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  Field Notes From
Great Gray Owls



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Great Gray Owls On AssignmentArrows

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From Author

Lynne Warren



Great Gray Owls On Assignment

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From Photographer

Daniel J. Cox



In most cases these accounts are edited versions of a spoken interview. They have not been researched and may differ from the printed article.

Photographs by Rebecca Hale (top) and Daniel J. Cox


 

Great Gray Owls On Assignment Author Great Gray Owls On Assignment Author
Great Gray Owls

Field Notes From Author
Lynne Warren

Best Worst Quirkiest
    I imagine a lot of folks assume that those of us who work for National Geographic get really blasé about seeing wild animals in their natural habitats. But it hasn't happened to me in nearly a decade, and I doubt it ever will. The best thing about this trip was the critters. I got to see a young black bear, a herd of buffalo, hawks, eagles, ducks, woodpeckers, sapsuckers, magpies, a truly adorable coyote pup, a muskrat, and a tree full of red squirrel babies. And owls too. Some of the animals hung around long enough for me to sit quietly and observe them. Others appeared and disappeared in just moments. But every one was a thrill.

    Photographer Dan Cox and I spent a lot of time driving back and forth between the Owl Research Institute in Charlo, Montana, and a wooded area near Flathead Lake where a pair of owls were nesting. The road that runs from Missoula, north through Charlo and past Flathead Lake toward Kalispell, is an absolute nightmare: Two-way traffic running at 60 to 80 miles an hour (100 to 130 kilometers an hour) on two lanes, with no median, no shoulders, and eight-to twelve-feet-deep (two-to-four-meters-deep) ditches on either side of the road intended to help keep wildlife from wandering into traffic. There's nowhere to go to avoid an accident on that road; if anything happens, you're just doomed. In the daytime, with good visibility, it wasn't quite as scary, but I found driving at night a real white-knuckle terror.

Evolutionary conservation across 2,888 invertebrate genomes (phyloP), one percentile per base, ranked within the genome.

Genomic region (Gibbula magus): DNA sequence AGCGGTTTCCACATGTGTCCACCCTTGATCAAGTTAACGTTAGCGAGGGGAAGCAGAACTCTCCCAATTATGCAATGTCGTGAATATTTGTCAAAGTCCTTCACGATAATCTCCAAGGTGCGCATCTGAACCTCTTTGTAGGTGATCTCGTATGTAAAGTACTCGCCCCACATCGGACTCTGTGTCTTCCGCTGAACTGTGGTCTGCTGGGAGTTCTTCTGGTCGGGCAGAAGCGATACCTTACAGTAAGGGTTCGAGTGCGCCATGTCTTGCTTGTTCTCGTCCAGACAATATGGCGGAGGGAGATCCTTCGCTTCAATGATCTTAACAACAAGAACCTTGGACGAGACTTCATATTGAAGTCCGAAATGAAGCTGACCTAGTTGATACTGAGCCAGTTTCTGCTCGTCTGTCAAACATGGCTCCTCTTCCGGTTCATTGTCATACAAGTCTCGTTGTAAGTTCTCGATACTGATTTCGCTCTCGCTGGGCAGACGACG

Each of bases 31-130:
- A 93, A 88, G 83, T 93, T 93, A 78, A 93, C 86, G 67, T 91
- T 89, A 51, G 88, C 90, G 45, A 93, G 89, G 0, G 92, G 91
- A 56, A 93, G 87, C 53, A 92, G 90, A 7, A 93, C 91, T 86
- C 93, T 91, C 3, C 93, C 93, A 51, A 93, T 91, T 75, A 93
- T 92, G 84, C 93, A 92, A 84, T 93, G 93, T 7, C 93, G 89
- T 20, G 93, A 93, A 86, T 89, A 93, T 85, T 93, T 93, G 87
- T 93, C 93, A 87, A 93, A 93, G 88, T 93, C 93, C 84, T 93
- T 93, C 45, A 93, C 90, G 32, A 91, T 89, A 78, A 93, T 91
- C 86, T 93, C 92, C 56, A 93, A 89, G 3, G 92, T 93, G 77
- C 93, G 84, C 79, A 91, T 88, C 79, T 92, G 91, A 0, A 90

Denver Holt, the founder and president of the Owl Research Institute (ORI), is an incredibly generous guy. He put me up in the Writer's Cabin, a delightful little building that sits right next to a pond and has huge windows looking out on the Mission Range. Every owl resource you could possibly need is there:  species descriptions, prints from scientific journals, and book after book after book about owls. It's an amazingly deep and intellectually valuable assemblage of materials. But there's another side to the ORI collection: the owl tchotchkes, owl doodads, owl whatnots, owl thingamabobs, owl carvings, stuffed toy owls, owl paintings, owl drawings, owls in every imaginable form and material, from fine art to funny. Denver's been working on owls for a long time, and he's a marvelously warm, outgoing person, so he has lots of friends. And they've given him lots of presents. Owl presents. They're everywhere. Being at ORI is a total-immersion owl experience.

   


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